Research on Emerging Technologies, Order and Stability (rETOS)
Emerging technologies are playing an increasingly important role in military contexts. Unmanned systems such as drones, automated and autonomous weapons or the military use of artificial intelligence fall into this category, as do nanotechnology, information technology ("cyber") or synthetic biology based on CRISPER/Cas technology. Some even argue that the latest missile technology ("hypersonics") are an emerging technology.
All these technologies all have the potential to massively impact war and military operations or even have a disruptive effect. They could render classic military means of power, such as tanks or fighter planes, obsolete, give some states considerable advantages and destabilize the international system. Many of these technologies can be used for both military and civil purposes ("dual-use"). This makes their technological development more dynamic and makes it difficult to assess their impact on military capabilities. Moreover, classical quantitative arms control can only be applied to these technologies to a very limited extent. On the other hand, some of these technologies could also facilitate arms control – provided that states are willing to do so.
A multitude of possible scenarios and open questions highlights the need for research, but also the need for information for policymakers and society. The research covers a wide variety of topics: from the influence of technology on international order and stability, to the chances of different arms control instruments to ensure order and stability, to the question of where the technologies themselves can contribute to order and stability. The research group rETOS - research on Emerging Technologies, Order and Stability - systematically addresses these issues. It bundles the existing expertise at PRIF and covers a broad spectrum of emerging technologies under a common roof.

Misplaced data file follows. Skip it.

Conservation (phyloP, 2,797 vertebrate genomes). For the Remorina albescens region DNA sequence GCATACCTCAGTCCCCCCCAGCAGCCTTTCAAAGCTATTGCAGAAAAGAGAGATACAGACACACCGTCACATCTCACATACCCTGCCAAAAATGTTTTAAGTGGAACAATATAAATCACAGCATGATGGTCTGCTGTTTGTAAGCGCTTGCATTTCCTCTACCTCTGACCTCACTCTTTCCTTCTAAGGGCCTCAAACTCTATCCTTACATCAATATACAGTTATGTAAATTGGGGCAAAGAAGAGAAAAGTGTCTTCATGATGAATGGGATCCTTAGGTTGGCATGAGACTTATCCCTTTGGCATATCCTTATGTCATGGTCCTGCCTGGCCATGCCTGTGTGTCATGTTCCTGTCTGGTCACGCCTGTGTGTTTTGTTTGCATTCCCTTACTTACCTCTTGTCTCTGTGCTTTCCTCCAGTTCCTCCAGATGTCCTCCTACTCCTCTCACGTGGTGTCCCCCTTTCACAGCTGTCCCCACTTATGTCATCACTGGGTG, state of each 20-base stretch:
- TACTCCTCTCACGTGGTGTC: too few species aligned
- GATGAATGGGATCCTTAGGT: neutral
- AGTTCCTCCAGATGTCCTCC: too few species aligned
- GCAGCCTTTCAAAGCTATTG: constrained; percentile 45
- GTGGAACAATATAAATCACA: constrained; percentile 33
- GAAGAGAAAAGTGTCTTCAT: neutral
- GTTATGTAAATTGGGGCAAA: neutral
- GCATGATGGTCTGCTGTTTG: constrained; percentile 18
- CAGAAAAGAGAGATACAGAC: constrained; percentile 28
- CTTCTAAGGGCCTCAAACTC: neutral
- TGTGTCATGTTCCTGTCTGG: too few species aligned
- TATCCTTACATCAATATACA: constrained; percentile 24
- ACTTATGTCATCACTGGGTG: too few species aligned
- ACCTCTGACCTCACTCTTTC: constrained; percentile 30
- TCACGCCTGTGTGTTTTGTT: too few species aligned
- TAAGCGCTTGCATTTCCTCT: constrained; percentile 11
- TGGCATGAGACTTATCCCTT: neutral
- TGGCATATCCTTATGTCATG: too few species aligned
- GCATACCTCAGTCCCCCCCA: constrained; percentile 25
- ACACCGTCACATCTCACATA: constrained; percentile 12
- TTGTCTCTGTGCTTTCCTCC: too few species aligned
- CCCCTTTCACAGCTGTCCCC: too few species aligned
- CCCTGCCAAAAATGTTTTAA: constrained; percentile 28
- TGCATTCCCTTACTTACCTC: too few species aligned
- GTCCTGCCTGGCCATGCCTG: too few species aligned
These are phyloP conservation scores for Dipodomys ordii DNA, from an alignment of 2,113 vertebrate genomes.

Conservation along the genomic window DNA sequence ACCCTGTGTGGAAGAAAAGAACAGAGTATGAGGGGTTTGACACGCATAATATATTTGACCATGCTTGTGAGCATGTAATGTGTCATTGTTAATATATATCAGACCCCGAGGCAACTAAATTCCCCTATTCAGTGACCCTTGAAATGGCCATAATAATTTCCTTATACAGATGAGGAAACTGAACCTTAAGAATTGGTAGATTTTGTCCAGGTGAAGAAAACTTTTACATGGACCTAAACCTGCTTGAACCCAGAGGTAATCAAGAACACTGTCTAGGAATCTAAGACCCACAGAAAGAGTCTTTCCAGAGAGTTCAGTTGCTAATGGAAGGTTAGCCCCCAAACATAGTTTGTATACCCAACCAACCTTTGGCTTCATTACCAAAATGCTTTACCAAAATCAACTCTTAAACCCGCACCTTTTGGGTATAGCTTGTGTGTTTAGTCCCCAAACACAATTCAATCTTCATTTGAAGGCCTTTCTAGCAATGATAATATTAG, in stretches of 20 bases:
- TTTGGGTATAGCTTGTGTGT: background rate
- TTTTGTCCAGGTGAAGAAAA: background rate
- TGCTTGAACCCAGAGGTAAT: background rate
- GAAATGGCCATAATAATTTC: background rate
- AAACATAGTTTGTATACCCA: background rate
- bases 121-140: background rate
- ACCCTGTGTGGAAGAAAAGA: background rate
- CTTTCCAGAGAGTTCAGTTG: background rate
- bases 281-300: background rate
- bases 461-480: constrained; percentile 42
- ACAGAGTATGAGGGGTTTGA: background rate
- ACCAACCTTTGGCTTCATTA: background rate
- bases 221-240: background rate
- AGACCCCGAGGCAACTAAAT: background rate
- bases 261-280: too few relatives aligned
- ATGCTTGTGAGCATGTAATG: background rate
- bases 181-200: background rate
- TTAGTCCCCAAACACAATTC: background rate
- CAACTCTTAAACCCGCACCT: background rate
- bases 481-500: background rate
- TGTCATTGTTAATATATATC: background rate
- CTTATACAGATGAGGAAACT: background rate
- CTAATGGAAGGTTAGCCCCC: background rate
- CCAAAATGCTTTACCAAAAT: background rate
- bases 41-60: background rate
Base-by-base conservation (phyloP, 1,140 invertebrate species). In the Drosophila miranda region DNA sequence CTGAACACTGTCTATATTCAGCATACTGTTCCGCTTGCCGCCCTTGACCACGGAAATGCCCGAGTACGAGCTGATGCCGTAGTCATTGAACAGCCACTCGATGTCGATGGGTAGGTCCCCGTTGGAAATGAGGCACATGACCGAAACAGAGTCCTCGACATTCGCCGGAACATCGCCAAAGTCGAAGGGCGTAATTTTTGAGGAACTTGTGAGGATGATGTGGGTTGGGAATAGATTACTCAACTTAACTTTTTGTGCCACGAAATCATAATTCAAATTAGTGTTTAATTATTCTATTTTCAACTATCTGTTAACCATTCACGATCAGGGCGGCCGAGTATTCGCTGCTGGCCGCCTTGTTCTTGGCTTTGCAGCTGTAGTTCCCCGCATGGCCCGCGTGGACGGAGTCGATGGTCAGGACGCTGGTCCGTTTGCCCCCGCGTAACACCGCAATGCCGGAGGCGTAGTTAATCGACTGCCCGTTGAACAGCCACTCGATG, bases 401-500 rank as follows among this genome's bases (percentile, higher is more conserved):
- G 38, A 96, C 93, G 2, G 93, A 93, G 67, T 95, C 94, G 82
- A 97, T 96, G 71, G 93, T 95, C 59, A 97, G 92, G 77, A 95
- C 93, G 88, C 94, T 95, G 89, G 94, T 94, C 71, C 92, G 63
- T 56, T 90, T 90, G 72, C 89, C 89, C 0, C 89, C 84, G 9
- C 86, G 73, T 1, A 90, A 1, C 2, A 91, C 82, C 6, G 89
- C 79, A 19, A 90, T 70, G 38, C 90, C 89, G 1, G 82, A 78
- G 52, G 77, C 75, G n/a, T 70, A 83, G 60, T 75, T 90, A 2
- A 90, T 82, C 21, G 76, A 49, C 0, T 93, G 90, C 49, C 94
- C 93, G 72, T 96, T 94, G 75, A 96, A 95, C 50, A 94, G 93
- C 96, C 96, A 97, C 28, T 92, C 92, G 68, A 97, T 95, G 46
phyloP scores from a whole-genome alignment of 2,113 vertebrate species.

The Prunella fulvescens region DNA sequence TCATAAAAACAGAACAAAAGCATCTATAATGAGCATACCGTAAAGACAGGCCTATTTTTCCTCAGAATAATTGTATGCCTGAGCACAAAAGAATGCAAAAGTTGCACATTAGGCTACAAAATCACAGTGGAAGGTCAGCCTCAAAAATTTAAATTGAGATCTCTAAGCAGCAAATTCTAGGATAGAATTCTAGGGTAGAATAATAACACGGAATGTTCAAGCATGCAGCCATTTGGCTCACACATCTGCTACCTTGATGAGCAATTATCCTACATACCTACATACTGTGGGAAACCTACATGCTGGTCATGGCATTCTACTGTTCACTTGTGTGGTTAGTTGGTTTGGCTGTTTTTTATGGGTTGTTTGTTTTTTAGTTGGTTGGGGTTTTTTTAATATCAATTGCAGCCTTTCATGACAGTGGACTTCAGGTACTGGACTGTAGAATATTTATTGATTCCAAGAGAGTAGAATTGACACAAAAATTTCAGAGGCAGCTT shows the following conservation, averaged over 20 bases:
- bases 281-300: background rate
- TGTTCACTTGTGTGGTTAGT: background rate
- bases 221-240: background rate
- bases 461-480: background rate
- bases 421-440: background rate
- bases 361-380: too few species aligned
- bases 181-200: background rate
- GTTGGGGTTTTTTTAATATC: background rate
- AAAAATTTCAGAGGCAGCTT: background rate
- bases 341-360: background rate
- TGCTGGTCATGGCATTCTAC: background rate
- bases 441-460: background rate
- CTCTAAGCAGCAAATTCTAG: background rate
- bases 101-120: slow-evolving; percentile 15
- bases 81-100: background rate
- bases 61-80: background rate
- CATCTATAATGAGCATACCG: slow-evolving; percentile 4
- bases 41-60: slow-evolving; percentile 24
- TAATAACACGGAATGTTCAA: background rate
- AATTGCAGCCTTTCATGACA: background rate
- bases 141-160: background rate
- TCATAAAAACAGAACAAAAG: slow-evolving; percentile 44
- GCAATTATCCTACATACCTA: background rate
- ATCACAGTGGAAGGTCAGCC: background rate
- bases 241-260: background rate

An initial project investigates where artificial intelligence is used in the various fields of arms control and to what effect. The results will be published in spring 2021 in an anthology edited by Thomas Reinhold (computer scientist, Technical University of Darmstadt / PEASEC) and Niklas Schörnig (PRIF) with the working title "Armament, Arms Control and Artificial Intelligence. The impact of software, machine learning and artificial intelligence on armament and arms control".